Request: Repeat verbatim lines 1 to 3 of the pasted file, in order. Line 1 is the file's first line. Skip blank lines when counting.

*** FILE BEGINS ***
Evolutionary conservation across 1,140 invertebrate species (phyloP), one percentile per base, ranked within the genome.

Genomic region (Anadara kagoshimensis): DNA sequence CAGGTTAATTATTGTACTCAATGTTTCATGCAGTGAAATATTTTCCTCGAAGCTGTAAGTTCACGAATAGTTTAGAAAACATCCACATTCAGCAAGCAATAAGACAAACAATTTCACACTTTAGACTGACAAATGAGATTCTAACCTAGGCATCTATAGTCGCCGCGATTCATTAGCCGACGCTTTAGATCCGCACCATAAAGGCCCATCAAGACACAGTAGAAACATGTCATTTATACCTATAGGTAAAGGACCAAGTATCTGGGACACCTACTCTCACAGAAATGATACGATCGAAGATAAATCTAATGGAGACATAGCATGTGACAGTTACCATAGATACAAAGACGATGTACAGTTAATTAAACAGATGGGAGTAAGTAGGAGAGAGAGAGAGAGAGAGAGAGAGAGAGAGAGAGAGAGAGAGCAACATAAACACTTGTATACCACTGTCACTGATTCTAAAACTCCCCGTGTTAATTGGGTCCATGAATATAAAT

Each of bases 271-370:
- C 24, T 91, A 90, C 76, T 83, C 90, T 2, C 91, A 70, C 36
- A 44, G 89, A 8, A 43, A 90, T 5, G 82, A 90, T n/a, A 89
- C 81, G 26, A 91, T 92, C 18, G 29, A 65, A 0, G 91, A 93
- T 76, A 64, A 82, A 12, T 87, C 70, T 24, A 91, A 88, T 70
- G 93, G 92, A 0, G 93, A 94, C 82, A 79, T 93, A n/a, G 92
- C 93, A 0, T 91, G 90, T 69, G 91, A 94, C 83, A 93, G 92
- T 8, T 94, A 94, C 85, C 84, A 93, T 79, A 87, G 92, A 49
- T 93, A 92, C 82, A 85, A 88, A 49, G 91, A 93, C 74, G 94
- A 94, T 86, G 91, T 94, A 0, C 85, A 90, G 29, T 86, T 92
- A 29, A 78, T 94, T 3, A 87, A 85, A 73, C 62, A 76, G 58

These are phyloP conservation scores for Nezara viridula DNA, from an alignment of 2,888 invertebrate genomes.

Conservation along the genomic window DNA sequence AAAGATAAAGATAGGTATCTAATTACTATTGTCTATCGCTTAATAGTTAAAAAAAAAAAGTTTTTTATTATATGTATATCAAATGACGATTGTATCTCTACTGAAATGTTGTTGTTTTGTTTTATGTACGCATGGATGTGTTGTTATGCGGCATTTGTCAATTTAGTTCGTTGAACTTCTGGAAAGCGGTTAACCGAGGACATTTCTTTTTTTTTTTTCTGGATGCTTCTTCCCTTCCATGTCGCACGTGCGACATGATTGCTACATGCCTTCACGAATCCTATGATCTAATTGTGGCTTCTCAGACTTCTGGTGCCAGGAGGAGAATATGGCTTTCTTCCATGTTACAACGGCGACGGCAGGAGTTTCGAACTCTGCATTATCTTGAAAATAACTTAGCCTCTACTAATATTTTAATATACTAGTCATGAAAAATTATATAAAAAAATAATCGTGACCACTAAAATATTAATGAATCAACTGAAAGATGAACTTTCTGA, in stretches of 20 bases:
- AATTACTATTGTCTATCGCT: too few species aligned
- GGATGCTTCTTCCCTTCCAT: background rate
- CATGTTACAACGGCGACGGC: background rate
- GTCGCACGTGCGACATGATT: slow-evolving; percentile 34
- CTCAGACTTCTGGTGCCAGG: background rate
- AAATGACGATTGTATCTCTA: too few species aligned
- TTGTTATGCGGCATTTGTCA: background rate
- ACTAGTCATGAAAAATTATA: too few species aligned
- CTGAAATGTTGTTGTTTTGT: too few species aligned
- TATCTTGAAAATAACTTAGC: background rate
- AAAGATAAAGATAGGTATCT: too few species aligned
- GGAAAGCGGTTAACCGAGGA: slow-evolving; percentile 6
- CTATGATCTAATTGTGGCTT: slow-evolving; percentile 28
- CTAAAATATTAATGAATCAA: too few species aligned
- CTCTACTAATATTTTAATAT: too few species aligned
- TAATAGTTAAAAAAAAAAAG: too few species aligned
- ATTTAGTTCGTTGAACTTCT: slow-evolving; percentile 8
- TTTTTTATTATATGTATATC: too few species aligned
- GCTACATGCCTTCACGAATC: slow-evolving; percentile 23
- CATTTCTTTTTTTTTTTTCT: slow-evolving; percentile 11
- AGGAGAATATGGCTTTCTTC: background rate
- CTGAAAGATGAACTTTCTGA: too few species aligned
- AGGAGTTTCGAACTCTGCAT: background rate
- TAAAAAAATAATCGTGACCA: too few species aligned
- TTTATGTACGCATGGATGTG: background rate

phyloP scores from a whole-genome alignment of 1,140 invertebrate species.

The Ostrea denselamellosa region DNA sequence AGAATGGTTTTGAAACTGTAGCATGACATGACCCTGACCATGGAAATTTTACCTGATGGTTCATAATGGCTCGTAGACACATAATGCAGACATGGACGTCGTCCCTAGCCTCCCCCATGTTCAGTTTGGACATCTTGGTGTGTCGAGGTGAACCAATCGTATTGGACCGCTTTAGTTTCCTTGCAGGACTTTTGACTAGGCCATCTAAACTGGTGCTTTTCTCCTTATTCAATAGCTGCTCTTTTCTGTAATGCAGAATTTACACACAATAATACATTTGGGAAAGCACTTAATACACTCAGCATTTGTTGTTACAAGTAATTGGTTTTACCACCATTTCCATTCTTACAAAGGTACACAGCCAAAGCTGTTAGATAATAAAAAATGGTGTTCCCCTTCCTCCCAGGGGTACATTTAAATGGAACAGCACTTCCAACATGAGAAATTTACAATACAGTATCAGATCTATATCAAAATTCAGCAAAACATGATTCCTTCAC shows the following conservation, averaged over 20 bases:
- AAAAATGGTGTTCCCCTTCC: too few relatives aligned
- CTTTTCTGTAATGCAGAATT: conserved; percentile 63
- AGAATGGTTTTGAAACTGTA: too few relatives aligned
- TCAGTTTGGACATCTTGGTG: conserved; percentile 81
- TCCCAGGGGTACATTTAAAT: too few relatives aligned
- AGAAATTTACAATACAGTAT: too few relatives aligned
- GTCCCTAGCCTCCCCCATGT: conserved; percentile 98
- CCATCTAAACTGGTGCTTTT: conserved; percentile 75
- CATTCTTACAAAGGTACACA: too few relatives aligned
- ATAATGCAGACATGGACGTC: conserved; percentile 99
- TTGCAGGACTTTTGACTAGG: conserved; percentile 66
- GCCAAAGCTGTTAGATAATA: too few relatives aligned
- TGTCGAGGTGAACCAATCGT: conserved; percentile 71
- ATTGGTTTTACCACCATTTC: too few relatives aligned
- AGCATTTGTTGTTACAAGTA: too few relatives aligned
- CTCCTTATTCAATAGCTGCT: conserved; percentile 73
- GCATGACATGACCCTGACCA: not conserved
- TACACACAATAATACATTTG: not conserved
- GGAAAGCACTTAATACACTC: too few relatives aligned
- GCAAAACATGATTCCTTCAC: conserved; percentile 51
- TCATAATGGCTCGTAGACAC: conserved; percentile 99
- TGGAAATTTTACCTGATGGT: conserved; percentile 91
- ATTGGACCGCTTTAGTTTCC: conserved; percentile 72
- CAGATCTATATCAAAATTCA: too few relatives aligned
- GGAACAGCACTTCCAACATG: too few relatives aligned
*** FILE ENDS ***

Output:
Evolutionary conservation across 1,140 invertebrate species (phyloP), one percentile per base, ranked within the genome.

Genomic region (Anadara kagoshimensis): DNA sequence CAGGTTAATTATTGTACTCAATGTTTCATGCAGTGAAATATTTTCCTCGAAGCTGTAAGTTCACGAATAGTTTAGAAAACATCCACATTCAGCAAGCAATAAGACAAACAATTTCACACTTTAGACTGACAAATGAGATTCTAACCTAGGCATCTATAGTCGCCGCGATTCATTAGCCGACGCTTTAGATCCGCACCATAAAGGCCCATCAAGACACAGTAGAAACATGTCATTTATACCTATAGGTAAAGGACCAAGTATCTGGGACACCTACTCTCACAGAAATGATACGATCGAAGATAAATCTAATGGAGACATAGCATGTGACAGTTACCATAGATACAAAGACGATGTACAGTTAATTAAACAGATGGGAGTAAGTAGGAGAGAGAGAGAGAGAGAGAGAGAGAGAGAGAGAGAGAGAGAGCAACATAAACACTTGTATACCACTGTCACTGATTCTAAAACTCCCCGTGTTAATTGGGTCCATGAATATAAAT

Each of bases 271-370: